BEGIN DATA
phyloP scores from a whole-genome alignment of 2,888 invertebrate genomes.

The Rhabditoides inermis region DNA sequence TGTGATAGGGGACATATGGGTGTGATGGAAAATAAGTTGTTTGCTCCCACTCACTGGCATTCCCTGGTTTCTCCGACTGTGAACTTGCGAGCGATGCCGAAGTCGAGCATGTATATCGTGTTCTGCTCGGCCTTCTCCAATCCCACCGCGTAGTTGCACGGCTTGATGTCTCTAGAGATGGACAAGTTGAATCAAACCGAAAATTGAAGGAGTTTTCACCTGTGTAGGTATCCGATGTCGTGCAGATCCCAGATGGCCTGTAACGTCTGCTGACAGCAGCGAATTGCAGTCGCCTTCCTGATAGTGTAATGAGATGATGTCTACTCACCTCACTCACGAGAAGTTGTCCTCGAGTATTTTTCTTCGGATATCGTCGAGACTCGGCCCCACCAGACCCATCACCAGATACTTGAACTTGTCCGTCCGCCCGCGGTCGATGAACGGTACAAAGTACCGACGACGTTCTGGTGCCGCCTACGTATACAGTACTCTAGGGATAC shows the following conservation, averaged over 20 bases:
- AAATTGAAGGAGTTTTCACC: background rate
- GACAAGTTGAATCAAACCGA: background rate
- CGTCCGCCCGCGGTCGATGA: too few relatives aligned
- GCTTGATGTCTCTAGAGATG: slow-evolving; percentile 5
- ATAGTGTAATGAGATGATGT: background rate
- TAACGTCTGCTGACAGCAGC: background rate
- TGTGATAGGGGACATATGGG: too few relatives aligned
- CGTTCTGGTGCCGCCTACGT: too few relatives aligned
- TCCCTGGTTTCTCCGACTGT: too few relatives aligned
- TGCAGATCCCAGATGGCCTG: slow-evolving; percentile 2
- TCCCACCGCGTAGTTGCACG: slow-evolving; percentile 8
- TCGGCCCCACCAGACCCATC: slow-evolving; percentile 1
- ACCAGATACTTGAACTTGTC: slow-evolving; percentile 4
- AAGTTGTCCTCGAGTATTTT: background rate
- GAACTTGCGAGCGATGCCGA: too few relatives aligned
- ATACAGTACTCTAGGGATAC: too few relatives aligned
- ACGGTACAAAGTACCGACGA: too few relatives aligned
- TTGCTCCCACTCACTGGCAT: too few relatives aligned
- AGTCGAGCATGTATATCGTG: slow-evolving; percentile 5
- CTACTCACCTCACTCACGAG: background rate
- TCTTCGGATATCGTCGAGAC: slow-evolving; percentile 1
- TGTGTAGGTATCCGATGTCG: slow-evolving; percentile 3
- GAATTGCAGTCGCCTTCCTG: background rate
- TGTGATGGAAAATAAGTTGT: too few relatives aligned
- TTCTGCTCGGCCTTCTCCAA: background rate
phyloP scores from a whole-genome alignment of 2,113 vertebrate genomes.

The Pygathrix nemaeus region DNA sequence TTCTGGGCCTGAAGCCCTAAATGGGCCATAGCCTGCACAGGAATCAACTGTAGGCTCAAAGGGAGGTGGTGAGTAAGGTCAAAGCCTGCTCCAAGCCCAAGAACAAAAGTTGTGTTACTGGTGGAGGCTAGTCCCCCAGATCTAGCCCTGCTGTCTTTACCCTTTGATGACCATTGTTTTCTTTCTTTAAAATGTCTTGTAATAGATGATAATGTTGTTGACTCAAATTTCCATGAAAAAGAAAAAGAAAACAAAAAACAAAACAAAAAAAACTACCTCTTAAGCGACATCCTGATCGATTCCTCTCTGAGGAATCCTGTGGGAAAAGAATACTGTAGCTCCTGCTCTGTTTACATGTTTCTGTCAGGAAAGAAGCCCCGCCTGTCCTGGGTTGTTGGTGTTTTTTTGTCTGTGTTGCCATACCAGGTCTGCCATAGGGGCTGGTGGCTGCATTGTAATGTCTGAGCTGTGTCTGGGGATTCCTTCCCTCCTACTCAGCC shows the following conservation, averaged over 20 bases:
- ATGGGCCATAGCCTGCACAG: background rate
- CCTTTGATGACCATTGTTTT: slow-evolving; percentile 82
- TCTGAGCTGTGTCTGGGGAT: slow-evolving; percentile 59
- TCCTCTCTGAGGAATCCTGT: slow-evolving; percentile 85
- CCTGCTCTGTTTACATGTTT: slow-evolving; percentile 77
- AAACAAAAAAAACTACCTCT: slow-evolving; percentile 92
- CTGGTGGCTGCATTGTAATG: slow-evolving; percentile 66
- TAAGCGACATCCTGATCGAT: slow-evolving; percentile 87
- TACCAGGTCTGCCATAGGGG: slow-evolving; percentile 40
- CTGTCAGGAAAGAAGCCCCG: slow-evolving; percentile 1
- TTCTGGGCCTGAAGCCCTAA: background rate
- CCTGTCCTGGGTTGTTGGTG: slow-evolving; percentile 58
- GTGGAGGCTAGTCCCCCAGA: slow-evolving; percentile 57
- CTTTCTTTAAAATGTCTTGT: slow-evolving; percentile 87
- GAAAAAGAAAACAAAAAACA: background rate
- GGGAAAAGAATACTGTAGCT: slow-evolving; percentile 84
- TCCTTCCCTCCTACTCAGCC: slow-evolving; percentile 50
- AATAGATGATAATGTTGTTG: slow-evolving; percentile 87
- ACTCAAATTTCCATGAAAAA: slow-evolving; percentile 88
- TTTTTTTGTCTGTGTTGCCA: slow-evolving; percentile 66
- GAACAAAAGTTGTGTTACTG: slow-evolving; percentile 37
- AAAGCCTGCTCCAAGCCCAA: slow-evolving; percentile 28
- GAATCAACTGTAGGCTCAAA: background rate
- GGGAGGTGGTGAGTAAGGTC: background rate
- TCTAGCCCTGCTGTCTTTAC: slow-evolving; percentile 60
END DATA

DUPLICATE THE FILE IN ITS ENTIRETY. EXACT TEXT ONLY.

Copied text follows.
phyloP scores from a whole-genome alignment of 2,888 invertebrate genomes.

The Rhabditoides inermis region DNA sequence TGTGATAGGGGACATATGGGTGTGATGGAAAATAAGTTGTTTGCTCCCACTCACTGGCATTCCCTGGTTTCTCCGACTGTGAACTTGCGAGCGATGCCGAAGTCGAGCATGTATATCGTGTTCTGCTCGGCCTTCTCCAATCCCACCGCGTAGTTGCACGGCTTGATGTCTCTAGAGATGGACAAGTTGAATCAAACCGAAAATTGAAGGAGTTTTCACCTGTGTAGGTATCCGATGTCGTGCAGATCCCAGATGGCCTGTAACGTCTGCTGACAGCAGCGAATTGCAGTCGCCTTCCTGATAGTGTAATGAGATGATGTCTACTCACCTCACTCACGAGAAGTTGTCCTCGAGTATTTTTCTTCGGATATCGTCGAGACTCGGCCCCACCAGACCCATCACCAGATACTTGAACTTGTCCGTCCGCCCGCGGTCGATGAACGGTACAAAGTACCGACGACGTTCTGGTGCCGCCTACGTATACAGTACTCTAGGGATAC shows the following conservation, averaged over 20 bases:
- AAATTGAAGGAGTTTTCACC: background rate
- GACAAGTTGAATCAAACCGA: background rate
- CGTCCGCCCGCGGTCGATGA: too few relatives aligned
- GCTTGATGTCTCTAGAGATG: slow-evolving; percentile 5
- ATAGTGTAATGAGATGATGT: background rate
- TAACGTCTGCTGACAGCAGC: background rate
- TGTGATAGGGGACATATGGG: too few relatives aligned
- CGTTCTGGTGCCGCCTACGT: too few relatives aligned
- TCCCTGGTTTCTCCGACTGT: too few relatives aligned
- TGCAGATCCCAGATGGCCTG: slow-evolving; percentile 2
- TCCCACCGCGTAGTTGCACG: slow-evolving; percentile 8
- TCGGCCCCACCAGACCCATC: slow-evolving; percentile 1
- ACCAGATACTTGAACTTGTC: slow-evolving; percentile 4
- AAGTTGTCCTCGAGTATTTT: background rate
- GAACTTGCGAGCGATGCCGA: too few relatives aligned
- ATACAGTACTCTAGGGATAC: too few relatives aligned
- ACGGTACAAAGTACCGACGA: too few relatives aligned
- TTGCTCCCACTCACTGGCAT: too few relatives aligned
- AGTCGAGCATGTATATCGTG: slow-evolving; percentile 5
- CTACTCACCTCACTCACGAG: background rate
- TCTTCGGATATCGTCGAGAC: slow-evolving; percentile 1
- TGTGTAGGTATCCGATGTCG: slow-evolving; percentile 3
- GAATTGCAGTCGCCTTCCTG: background rate
- TGTGATGGAAAATAAGTTGT: too few relatives aligned
- TTCTGCTCGGCCTTCTCCAA: background rate
phyloP scores from a whole-genome alignment of 2,113 vertebrate genomes.

The Pygathrix nemaeus region DNA sequence TTCTGGGCCTGAAGCCCTAAATGGGCCATAGCCTGCACAGGAATCAACTGTAGGCTCAAAGGGAGGTGGTGAGTAAGGTCAAAGCCTGCTCCAAGCCCAAGAACAAAAGTTGTGTTACTGGTGGAGGCTAGTCCCCCAGATCTAGCCCTGCTGTCTTTACCCTTTGATGACCATTGTTTTCTTTCTTTAAAATGTCTTGTAATAGATGATAATGTTGTTGACTCAAATTTCCATGAAAAAGAAAAAGAAAACAAAAAACAAAACAAAAAAAACTACCTCTTAAGCGACATCCTGATCGATTCCTCTCTGAGGAATCCTGTGGGAAAAGAATACTGTAGCTCCTGCTCTGTTTACATGTTTCTGTCAGGAAAGAAGCCCCGCCTGTCCTGGGTTGTTGGTGTTTTTTTGTCTGTGTTGCCATACCAGGTCTGCCATAGGGGCTGGTGGCTGCATTGTAATGTCTGAGCTGTGTCTGGGGATTCCTTCCCTCCTACTCAGCC shows the following conservation, averaged over 20 bases:
- ATGGGCCATAGCCTGCACAG: background rate
- CCTTTGATGACCATTGTTTT: slow-evolving; percentile 82
- TCTGAGCTGTGTCTGGGGAT: slow-evolving; percentile 59
- TCCTCTCTGAGGAATCCTGT: slow-evolving; percentile 85
- CCTGCTCTGTTTACATGTTT: slow-evolving; percentile 77
- AAACAAAAAAAACTACCTCT: slow-evolving; percentile 92
- CTGGTGGCTGCATTGTAATG: slow-evolving; percentile 66
- TAAGCGACATCCTGATCGAT: slow-evolving; percentile 87
- TACCAGGTCTGCCATAGGGG: slow-evolving; percentile 40
- CTGTCAGGAAAGAAGCCCCG: slow-evolving; percentile 1
- TTCTGGGCCTGAAGCCCTAA: background rate
- CCTGTCCTGGGTTGTTGGTG: slow-evolving; percentile 58
- GTGGAGGCTAGTCCCCCAGA: slow-evolving; percentile 57
- CTTTCTTTAAAATGTCTTGT: slow-evolving; percentile 87
- GAAAAAGAAAACAAAAAACA: background rate
- GGGAAAAGAATACTGTAGCT: slow-evolving; percentile 84
- TCCTTCCCTCCTACTCAGCC: slow-evolving; percentile 50
- AATAGATGATAATGTTGTTG: slow-evolving; percentile 87
- ACTCAAATTTCCATGAAAAA: slow-evolving; percentile 88
- TTTTTTTGTCTGTGTTGCCA: slow-evolving; percentile 66
- GAACAAAAGTTGTGTTACTG: slow-evolving; percentile 37
- AAAGCCTGCTCCAAGCCCAA: slow-evolving; percentile 28
- GAATCAACTGTAGGCTCAAA: background rate
- GGGAGGTGGTGAGTAAGGTC: background rate
- TCTAGCCCTGCTGTCTTTAC: slow-evolving; percentile 60